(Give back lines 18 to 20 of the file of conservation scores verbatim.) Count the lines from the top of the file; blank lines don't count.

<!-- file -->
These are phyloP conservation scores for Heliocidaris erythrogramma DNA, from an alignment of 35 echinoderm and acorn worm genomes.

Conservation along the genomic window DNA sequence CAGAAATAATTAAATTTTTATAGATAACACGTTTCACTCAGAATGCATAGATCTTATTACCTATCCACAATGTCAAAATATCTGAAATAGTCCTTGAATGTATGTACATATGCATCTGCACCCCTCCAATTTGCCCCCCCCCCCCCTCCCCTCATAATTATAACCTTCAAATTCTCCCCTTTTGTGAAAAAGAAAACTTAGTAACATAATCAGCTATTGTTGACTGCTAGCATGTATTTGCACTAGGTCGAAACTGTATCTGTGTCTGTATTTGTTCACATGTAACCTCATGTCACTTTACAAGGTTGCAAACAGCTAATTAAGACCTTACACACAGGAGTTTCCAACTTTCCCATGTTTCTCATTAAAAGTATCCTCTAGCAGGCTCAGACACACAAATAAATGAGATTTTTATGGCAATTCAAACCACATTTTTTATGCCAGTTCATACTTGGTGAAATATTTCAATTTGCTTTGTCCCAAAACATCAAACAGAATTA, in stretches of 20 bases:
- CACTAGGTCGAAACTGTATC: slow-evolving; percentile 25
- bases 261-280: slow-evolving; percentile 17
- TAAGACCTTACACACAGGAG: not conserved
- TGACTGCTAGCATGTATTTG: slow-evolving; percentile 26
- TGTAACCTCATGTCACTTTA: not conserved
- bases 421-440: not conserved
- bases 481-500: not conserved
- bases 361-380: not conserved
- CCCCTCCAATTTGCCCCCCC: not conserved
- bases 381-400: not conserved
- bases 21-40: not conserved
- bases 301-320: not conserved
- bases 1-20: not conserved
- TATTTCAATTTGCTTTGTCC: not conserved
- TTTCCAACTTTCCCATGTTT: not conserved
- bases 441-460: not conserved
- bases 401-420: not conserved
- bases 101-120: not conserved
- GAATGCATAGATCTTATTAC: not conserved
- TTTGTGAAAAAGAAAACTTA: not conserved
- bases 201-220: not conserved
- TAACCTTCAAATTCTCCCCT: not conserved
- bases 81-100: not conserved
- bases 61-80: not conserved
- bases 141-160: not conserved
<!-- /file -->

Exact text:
- bases 441-460: not conserved
- bases 401-420: not conserved
- bases 101-120: not conserved